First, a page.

To create the IT basis for the self-driving BMW – on-board as well as off-board -, BMW joined forces with Intel and Mobileye. The goal of the collaboration is to develop solutions that enable drivers to not only take their hands off the steering wheel, but also reach the so-called “eyes off” (level 3) and ultimately the “mind off” (or level 4) stage of automated driving. This level of autonomy would enable the vehicle to achieve the final stage of automated driving which is defined as travelling “driver off” without a human driver inside.
This, Krüger pointed out, will establish the opportunity of self-driving car-sharing fleets - much like those operated by car sharing service Uber today, with the notable difference that the robot BMWs won’t even need a human driver. Krüger did not elaborate if BMW plans to operate these vehicles itself or sell it to customers like Uber. However, given the fact that the Bavarian carmaker in public appearances does not define itself as a car manufacturer any longer but instead as a “mobility services provider”, it is well possible that the Bavarians could emerge as a competitor to Uber. An indicator that this is likely is BMWs activitiy in the car sharing business: Through a joint venture with car rental company Sixt, BMW is involved in car sharing company DriveNow with activities in multiple European countries as well as in the United States.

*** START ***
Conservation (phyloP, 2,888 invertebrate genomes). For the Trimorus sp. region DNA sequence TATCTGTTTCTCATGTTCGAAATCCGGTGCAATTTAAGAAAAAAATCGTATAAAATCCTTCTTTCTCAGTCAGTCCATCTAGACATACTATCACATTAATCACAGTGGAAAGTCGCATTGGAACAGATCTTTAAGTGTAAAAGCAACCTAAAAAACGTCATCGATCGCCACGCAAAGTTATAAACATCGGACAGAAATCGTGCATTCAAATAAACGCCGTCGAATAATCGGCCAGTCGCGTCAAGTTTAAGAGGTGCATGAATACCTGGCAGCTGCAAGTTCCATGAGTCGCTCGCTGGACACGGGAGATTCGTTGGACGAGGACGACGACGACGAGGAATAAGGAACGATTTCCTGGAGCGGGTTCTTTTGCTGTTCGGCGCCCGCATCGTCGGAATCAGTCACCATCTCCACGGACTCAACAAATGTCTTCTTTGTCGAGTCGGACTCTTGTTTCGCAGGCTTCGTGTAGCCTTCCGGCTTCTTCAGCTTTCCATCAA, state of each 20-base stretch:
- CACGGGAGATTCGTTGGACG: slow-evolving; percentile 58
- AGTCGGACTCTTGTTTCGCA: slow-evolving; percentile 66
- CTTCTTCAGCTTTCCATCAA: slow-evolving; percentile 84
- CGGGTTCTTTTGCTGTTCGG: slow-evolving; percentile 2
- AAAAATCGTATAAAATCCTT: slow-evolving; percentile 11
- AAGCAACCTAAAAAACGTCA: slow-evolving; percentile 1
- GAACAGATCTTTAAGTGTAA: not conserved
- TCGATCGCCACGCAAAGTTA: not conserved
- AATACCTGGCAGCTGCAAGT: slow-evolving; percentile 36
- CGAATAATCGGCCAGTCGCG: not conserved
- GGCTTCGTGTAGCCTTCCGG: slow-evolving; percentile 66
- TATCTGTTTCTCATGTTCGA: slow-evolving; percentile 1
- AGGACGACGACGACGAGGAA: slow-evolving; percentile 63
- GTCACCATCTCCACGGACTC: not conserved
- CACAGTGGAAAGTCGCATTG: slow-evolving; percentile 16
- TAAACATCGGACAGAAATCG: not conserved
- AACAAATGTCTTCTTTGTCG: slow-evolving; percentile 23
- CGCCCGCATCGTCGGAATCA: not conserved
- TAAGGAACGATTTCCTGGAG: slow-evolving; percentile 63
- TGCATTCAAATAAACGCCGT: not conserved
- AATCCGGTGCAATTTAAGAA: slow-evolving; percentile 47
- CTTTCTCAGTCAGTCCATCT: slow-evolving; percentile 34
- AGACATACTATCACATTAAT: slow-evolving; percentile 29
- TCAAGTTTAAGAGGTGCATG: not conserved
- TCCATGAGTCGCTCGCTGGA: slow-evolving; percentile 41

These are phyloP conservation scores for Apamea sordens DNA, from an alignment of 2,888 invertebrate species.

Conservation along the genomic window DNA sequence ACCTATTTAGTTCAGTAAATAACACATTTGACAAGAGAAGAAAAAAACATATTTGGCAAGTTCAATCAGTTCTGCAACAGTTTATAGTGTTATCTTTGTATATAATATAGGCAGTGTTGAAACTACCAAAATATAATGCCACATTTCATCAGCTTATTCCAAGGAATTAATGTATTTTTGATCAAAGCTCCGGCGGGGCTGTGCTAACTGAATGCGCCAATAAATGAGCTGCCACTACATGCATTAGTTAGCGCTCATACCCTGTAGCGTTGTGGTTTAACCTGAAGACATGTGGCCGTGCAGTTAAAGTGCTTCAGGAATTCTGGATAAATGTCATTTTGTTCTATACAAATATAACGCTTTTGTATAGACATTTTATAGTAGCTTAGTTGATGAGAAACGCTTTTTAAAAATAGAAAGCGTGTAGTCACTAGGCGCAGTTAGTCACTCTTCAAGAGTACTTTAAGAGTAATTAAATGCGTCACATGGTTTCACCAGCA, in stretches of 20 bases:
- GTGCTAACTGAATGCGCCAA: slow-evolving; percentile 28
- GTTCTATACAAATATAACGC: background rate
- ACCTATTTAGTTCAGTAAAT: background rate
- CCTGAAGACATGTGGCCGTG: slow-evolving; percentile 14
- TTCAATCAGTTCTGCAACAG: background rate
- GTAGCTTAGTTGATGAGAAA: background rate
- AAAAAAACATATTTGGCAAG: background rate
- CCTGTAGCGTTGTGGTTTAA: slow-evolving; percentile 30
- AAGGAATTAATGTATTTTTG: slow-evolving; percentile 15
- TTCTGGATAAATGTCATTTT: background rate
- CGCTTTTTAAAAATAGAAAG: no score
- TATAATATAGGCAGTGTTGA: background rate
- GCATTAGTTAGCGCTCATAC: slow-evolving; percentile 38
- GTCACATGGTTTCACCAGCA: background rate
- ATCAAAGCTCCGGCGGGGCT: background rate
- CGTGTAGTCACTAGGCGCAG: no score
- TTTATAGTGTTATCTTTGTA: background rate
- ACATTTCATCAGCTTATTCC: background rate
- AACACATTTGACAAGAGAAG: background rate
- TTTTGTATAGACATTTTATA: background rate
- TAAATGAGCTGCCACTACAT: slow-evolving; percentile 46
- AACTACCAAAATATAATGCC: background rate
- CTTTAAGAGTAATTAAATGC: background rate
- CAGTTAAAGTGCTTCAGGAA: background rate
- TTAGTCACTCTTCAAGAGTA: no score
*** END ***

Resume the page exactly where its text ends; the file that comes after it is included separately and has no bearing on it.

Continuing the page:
The trio also said it plans to establish an open platform for autonomous driving. This platform will address level 3 to level 5 of the automated driving scale and will be available to any interested parties within and outside the automotive industry. As a first step, they will introduce a common reference platform architecture in the near term. However, they did not elaborate on technical details of such a platform. Intel just highlighted the scalability of its microprocessor architecture that covers the range